Published on July 15th, 2014 | by Clint Davis

REC [2007]

REC [2007] Clint Davis

Summary: This is as good as horror has been in the 2000s. Using the popular "found footage" technique, Spain's 'Rec' feels completely authentic and terrifying.



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R  |  78 min.

Director: Jaume Balagueró & Paco Plaza

Screenplay: Jaume Balagueró, Luis A. Berdejo, Paco Plaza

Starring: Manuela Velasco, Ferrán Terraza

Studio: Filmax International

I’ve watched — and loved — a lot of horror movies in my time. But the list of those that legitimately scared me is a short one. A Nightmare on Elm Street (1984); The Blair Witch Project (still my pick for the scariest movie ever); and most recently, REC.

The title of this Spanish-language shocker may throw you but it’s pronounced “record” — definitely not “recreation,” unless you define that as running for your life through a four-story apartment building. Its title is taken from the fact that the film’s story is told via found footage of a doomed television journalist and her cameraman.

REC dares you to watch its background action, as Manu is about to find out. 

Manuela Velasco plays Ángela Vidal, a cute and bubbly reporter for the documentary TV series While You’re Asleep. For an upcoming show, she decides to cover a typical overnight at one of Barcelona’s fire stations. Her unseen cameraman Pablo shoots as she interviews firefighters like Manu (Ferrán Terraza), while he sit around in the station house, waiting for a call. The call to action comes when the fire crew has to respond to an apartment building where an old woman has apparently become trapped.

Once inside, it’s clear the situation is abnormal and eventually our characters become quarantined inside the structure with the building’s residents as health officials gather outside. What unfolds inside is recorded by Pablo’s camera as the characters search for clues regarding their dire situation.

Found-footage films have become a staple of the horror genre since Blair Witch popularized them in 1999, but the style dates back even further; 1979’s Cannibal Holocaust is a memorable early example. But between Blair Witch and the recent Paranormal Activity series, REC spawned a franchise of its own with two sequels since its release.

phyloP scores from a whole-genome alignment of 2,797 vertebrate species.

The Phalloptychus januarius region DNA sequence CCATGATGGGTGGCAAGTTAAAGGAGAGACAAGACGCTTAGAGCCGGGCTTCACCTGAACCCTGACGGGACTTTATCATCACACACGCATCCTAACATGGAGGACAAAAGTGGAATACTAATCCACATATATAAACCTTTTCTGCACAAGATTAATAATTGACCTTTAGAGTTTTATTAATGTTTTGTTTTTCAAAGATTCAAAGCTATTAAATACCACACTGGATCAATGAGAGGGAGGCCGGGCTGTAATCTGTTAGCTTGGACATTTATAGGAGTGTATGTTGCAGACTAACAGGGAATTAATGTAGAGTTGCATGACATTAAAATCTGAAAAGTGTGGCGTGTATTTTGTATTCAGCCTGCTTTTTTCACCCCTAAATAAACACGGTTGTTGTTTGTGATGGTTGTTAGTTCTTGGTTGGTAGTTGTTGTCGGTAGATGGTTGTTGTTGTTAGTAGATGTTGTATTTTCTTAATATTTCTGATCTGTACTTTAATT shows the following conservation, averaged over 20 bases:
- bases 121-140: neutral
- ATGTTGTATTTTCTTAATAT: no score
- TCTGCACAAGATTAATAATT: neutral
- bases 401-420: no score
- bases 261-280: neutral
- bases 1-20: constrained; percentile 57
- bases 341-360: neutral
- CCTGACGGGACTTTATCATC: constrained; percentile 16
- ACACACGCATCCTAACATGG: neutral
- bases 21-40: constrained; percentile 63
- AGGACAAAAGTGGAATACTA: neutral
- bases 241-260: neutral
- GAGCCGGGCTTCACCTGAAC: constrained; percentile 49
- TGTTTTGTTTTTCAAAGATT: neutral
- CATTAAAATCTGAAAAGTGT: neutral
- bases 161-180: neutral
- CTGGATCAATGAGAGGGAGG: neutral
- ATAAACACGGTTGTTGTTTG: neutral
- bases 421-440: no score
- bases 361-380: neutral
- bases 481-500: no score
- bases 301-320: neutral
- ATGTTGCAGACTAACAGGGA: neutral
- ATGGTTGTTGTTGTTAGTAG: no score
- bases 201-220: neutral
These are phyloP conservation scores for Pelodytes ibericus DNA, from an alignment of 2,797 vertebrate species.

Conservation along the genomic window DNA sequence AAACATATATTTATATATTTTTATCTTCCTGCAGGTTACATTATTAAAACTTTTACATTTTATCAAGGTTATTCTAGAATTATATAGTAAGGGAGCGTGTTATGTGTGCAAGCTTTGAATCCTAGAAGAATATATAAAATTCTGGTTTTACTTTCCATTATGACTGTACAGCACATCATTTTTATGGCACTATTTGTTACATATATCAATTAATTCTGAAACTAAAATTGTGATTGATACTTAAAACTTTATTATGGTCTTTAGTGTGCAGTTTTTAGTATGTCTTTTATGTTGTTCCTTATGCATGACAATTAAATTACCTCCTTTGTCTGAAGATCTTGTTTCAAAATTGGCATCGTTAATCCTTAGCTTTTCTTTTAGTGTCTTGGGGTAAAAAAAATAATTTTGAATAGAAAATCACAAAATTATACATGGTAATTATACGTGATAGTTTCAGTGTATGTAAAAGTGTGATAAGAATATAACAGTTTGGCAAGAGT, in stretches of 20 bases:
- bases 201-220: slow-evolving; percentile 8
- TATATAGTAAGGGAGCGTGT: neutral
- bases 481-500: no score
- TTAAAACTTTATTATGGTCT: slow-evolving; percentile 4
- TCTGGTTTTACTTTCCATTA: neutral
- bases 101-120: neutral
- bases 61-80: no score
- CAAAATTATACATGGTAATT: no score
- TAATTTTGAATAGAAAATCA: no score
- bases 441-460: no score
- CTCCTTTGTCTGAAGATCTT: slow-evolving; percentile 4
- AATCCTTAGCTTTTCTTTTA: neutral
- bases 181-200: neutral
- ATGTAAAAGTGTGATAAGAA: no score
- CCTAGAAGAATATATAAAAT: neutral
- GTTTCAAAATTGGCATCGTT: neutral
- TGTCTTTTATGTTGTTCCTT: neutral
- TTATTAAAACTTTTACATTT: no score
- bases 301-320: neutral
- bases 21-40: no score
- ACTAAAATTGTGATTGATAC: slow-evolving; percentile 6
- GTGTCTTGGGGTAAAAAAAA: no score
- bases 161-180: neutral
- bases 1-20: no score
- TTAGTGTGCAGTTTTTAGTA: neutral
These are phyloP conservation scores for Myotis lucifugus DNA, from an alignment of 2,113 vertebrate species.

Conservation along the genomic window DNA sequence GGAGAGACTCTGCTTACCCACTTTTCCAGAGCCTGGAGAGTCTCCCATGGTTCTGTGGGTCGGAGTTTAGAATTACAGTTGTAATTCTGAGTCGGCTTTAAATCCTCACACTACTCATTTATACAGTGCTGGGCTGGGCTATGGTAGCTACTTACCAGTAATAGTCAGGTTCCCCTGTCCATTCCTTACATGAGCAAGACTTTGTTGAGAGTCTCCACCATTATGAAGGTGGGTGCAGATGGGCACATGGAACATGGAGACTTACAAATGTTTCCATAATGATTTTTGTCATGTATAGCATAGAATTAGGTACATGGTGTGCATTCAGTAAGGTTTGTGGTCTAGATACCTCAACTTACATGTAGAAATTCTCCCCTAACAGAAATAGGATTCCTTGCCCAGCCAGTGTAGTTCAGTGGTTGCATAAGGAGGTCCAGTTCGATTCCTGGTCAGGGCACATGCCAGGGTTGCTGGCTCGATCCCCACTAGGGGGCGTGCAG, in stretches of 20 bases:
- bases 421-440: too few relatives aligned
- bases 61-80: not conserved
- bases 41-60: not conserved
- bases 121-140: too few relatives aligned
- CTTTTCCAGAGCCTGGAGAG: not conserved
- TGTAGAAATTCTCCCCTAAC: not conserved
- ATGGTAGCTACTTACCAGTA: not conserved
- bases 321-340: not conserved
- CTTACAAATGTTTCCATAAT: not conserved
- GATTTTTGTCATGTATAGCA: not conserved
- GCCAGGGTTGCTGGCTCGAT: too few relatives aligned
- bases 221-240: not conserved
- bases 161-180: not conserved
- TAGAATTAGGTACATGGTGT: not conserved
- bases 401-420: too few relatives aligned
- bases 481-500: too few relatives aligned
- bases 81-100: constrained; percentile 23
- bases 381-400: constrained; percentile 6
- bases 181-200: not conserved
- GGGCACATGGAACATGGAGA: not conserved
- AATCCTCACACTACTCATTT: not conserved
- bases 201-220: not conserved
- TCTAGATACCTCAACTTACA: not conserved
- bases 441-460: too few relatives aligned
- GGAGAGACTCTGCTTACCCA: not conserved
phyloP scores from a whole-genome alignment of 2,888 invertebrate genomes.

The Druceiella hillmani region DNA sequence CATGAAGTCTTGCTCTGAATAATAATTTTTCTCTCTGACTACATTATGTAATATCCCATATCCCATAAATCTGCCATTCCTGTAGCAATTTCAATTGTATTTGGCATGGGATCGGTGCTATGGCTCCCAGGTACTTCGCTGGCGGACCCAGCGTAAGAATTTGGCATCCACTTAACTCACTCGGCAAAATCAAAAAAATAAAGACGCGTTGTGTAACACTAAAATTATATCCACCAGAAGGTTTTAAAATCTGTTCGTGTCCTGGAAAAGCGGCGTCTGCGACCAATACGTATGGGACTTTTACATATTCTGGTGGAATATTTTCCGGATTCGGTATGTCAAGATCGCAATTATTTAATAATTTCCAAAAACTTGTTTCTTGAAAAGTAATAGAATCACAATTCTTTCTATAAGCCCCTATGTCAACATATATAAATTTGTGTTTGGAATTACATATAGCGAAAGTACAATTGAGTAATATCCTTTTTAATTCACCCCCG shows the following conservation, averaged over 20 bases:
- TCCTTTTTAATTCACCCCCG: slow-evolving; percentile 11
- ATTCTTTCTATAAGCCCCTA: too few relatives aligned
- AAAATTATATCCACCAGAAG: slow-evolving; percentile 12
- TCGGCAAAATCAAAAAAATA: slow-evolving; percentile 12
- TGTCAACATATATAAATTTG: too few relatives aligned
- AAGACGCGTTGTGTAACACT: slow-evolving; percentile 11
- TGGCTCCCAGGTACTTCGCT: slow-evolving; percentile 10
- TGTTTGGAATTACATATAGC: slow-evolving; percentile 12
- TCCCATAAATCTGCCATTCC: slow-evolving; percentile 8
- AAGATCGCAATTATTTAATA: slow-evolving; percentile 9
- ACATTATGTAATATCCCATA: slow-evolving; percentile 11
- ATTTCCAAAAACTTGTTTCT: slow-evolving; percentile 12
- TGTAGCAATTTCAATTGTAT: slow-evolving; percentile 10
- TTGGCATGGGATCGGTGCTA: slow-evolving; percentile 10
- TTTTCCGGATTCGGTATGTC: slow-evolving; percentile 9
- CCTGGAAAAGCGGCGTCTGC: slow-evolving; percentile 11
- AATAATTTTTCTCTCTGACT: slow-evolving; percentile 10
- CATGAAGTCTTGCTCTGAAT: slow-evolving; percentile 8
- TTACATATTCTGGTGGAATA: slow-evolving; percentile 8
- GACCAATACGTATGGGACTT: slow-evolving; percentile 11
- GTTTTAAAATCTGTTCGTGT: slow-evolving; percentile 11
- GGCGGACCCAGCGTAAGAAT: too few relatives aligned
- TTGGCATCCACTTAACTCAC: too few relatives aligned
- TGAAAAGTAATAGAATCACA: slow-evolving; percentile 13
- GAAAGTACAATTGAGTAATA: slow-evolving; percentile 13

What makes a found-footage film either succeed or fail miserably is how authentic the action feels to the audience. In these movies, you’re being asked to believe that this incident really happened, so it helps if the actors are no-namers and the onscreen special effects are kept to a minimum. REC features a strong performance from Velasco, whose character is endearing and brave — making the viewers care about what happens to her. Also, the cast of actors who make up the supporting roles are believable as average citizens caught in a nightmare.

Rec - still 1

The camera loves Ángela and the audience will too as she guides us through this nightmare. 

For some filmgoers, reading subtitles during a movie is akin to walking around with pebbles in your shoe; to those people I say suck it up. Reading subtitles is a very small price to pay for the intense experience this movie offers. Most of the action in REC is blatant, in front of the lens kind of stuff, but the subtitles don’t get in the way during some of the film’s subtler scenes. Although I will say it sometimes sounded to my dumb American ears that Ángela was saying WAY more words than were spelled out onscreen.

There’s nothing pretentious about REC, as can be the case with some foreign horror flicks. Anyone who likes being scared shitless will love this movie. Blood, gore and nasty makeup effects are a big part of REC‘s aesthetic, making for some jarring images. Directors Jaume Balagueró & Paco Plaza also use a bit of CGI in bringing to life the main antagonist in the film’s claustrophobic climactic sequence. Be warned, though: the movie does take a while to get started so just stick with its lengthy setup and be patient as the real fun begins about 20 minutes in.

There are some seriously brutal and grisly images in this movie.

REC is great because it takes the best of the found footage, zombie, monster and noir subgenres to create an original experience that is certainly among the scariest movies ever made. Of course after it stunned audiences in 2007, Hollywood had to produce an English-language remake called Quarantine which I can’t speak on — but if you stick with REC, you’ll have a new favorite to impress your friends with during a scary movie marathon.

… and watch them throw their popcorn in the air as Pablo’s camera pans around while taking a peek into the apartment building’s attic!

Buy Rec on Amazon

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About the Author

Clint Davis is a Cincinnati, Ohio-based journalist who dropped out of film school to write news! Email him at TheClintDavis@gmail.com.

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